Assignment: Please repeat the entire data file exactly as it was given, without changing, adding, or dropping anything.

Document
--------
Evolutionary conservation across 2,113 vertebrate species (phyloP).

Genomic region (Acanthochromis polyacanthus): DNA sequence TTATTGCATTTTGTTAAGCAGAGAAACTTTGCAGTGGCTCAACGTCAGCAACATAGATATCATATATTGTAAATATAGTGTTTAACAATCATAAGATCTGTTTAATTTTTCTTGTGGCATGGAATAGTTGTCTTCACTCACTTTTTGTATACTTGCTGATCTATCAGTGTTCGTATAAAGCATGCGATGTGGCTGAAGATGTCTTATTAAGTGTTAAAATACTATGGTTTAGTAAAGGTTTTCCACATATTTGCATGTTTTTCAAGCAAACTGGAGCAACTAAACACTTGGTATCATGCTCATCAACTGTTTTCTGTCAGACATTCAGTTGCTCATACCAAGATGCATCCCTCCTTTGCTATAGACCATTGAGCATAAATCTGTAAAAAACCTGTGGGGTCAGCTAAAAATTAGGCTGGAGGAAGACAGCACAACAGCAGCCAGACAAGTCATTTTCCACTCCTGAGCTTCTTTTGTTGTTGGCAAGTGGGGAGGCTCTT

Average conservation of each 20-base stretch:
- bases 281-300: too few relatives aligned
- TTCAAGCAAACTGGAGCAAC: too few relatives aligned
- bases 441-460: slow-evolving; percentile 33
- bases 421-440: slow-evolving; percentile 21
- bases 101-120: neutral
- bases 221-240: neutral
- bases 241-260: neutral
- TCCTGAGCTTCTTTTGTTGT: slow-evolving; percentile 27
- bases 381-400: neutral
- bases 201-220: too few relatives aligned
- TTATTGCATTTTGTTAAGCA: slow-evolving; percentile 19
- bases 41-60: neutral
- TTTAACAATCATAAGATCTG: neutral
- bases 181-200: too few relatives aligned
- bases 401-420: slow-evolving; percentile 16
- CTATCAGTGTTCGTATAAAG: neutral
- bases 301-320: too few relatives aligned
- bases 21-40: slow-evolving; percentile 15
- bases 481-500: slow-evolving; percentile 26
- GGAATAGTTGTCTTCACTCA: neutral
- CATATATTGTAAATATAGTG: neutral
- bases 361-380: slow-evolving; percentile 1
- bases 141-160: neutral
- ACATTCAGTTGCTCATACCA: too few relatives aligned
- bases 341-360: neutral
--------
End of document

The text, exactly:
Evolutionary conservation across 2,113 vertebrate species (phyloP).

Genomic region (Acanthochromis polyacanthus): DNA sequence TTATTGCATTTTGTTAAGCAGAGAAACTTTGCAGTGGCTCAACGTCAGCAACATAGATATCATATATTGTAAATATAGTGTTTAACAATCATAAGATCTGTTTAATTTTTCTTGTGGCATGGAATAGTTGTCTTCACTCACTTTTTGTATACTTGCTGATCTATCAGTGTTCGTATAAAGCATGCGATGTGGCTGAAGATGTCTTATTAAGTGTTAAAATACTATGGTTTAGTAAAGGTTTTCCACATATTTGCATGTTTTTCAAGCAAACTGGAGCAACTAAACACTTGGTATCATGCTCATCAACTGTTTTCTGTCAGACATTCAGTTGCTCATACCAAGATGCATCCCTCCTTTGCTATAGACCATTGAGCATAAATCTGTAAAAAACCTGTGGGGTCAGCTAAAAATTAGGCTGGAGGAAGACAGCACAACAGCAGCCAGACAAGTCATTTTCCACTCCTGAGCTTCTTTTGTTGTTGGCAAGTGGGGAGGCTCTT

Average conservation of each 20-base stretch:
- bases 281-300: too few relatives aligned
- TTCAAGCAAACTGGAGCAAC: too few relatives aligned
- bases 441-460: slow-evolving; percentile 33
- bases 421-440: slow-evolving; percentile 21
- bases 101-120: neutral
- bases 221-240: neutral
- bases 241-260: neutral
- TCCTGAGCTTCTTTTGTTGT: slow-evolving; percentile 27
- bases 381-400: neutral
- bases 201-220: too few relatives aligned
- TTATTGCATTTTGTTAAGCA: slow-evolving; percentile 19
- bases 41-60: neutral
- TTTAACAATCATAAGATCTG: neutral
- bases 181-200: too few relatives aligned
- bases 401-420: slow-evolving; percentile 16
- CTATCAGTGTTCGTATAAAG: neutral
- bases 301-320: too few relatives aligned
- bases 21-40: slow-evolving; percentile 15
- bases 481-500: slow-evolving; percentile 26
- GGAATAGTTGTCTTCACTCA: neutral
- CATATATTGTAAATATAGTG: neutral
- bases 361-380: slow-evolving; percentile 1
- bases 141-160: neutral
- ACATTCAGTTGCTCATACCA: too few relatives aligned
- bases 341-360: neutral